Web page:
No matter what direction you move the scope while on the tripod you’ll get a smooth and consistent feeling, never losing track of what you’re following in the sky. The EZ Finder II reflex sight is the perfect way to get the most out of your night out, with the ability to find many objects with the scope that would be harder to find with lesser scopes. Included in the package are two 1.25 inch telescope eyepieces, reflector collimation cap and the Starry Night astronomy software. A deal and then some, this is one telescope that will take more than a week to go through all of the features.
Reflector vs. Refractor
These two terms can drive a beginning astronomer crazy while they try to figure out which telescope is better for them. These two types of telescopes are the main ones you want to pay attention to when making a purchase, with a subtle difference that makes your experience change. Refractor telescopes use lenses that use the same type of glass as say regular eyeglasses. Reflector telescopes are mirrors that play off of each other to give you an exact image. So which one is better?
Reflector telescopes are judged by their light gathering techniques, since the integrity of the image is entirely based on the mirrors developing a 1:1 image and sending it back to your eyes. The better the light gathering the more accurate the image. Because of the way they’re made, Reflector telescopes are often cheaper than Refractors by a lot. What that means is that you can spend more money on a Reflector with a huge aperture than you would be able to on a competing product. And remember, the bigger the scope the more light it can collect, and in turn the better the image quality for you.
Some interesting quirks with this choice is that if you want to use it in the day time you need an erecting eyepiece, a special accessory that allows you to get correct images in the day time. Without it, everything you view will be upside down and probably drive you mad with anger. With all of the mirrors being used in this setup, buyers have to dig into the manual and learn how to collimate every once in a while. Collimation is how you align a telescope mirror for a Reflector telescope. With all of these sensitive parts, it isn’t uncommon for these types of telescopes to be a bit more delicate when it comes to wear and tear over the years.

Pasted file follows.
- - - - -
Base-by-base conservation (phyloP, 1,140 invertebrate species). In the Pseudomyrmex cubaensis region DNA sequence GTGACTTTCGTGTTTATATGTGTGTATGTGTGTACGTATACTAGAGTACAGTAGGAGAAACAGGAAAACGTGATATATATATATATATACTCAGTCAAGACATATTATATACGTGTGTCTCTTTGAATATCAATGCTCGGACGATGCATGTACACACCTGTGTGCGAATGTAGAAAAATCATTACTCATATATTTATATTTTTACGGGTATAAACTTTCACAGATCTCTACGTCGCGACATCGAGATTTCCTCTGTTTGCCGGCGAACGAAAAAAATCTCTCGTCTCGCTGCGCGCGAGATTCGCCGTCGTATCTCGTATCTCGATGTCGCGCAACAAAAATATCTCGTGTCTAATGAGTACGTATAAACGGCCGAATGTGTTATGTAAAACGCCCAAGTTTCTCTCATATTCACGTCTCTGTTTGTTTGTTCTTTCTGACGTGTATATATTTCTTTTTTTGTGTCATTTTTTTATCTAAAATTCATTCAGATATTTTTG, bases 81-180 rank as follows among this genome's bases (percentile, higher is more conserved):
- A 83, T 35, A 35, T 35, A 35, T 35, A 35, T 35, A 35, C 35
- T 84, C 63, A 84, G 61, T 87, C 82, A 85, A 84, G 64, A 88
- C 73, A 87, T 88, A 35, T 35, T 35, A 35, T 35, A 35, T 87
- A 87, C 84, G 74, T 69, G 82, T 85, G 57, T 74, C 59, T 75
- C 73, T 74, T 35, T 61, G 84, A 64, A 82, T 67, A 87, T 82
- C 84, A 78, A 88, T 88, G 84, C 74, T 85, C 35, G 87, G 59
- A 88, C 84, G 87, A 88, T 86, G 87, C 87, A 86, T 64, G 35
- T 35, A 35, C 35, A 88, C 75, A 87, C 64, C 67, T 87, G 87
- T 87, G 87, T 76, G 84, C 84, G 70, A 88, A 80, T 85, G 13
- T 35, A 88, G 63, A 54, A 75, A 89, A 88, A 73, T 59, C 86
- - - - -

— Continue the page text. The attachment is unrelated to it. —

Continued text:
Refractor telescopes are a lot different, and have more aggressive light gathering techniques that bend the light. This method projects the image back to the eyepiece, where you’ll get a magnified version of it with the correct conditions. The benefits of these types of scopes is that they will be lightweight and small, while still providing a more powerful and richer image than Reflector telescopes. Take a look on the list and compare the sizes of a Refractor telescope to the others and you will get a good idea of the differences.
These benefits come with a price tag, and they tend to cost more the larger they get. If you have the money it is well worth it, as some Refractor telescopes can be seen as high end purchases due to their enormous amount of features. There is also no adjusting when it comes to these types of scopes, leaving you free to just worry about general cleaning over the course of its lifespan. With a lot less prep work to worry about than with a Reflector telescope, a Refractor telescope is the perfect set I and forget it product when it comes to astronomy. It also works perfect for daytime watching without any type of extra accessory.
In the end you’ll have to decide what makes the better purchase for you. Each product has its pros and cons, so just weigh them carefully and make an educated choice.
Does The Software Matter?
Absolutely! Deciding whether to buy a telescope based on the software and books it comes bundled with is a perfectly acceptable buying tactic. Since many of the products on the list mimic one another in terms of power and some features, sometimes the deciding factor is whether or not it has the materials included that will welcome a new user to the world of astronomy.
Even if it doesn’t have a beginner book, including something like a chart to help you navigate and find stars is more than worth it. With the billions and billions of things you can find in the galaxy, having a starting point can make all the difference in the world. If a telescope comes with nothing but an instruction manual, then what are you supposed to do? That is why some of the sets on the list come with a DVD. In the case of Orion, they pack up their product with multiple sources of information. Orion sells a lot of books on the subject of space, and if you go through their catalogue you’ll see that one of their top selling books is the same one they include with their telescopes. That is an awesome deal, and one that can really change the tide of a purchase.
That concludes what has been an interesting list showing that breaking the bank is not always necessary when getting a fantastic telescope. With some key differences explained and a lot of pros listed, you’ll be able to come to a sound buying decision when it counts.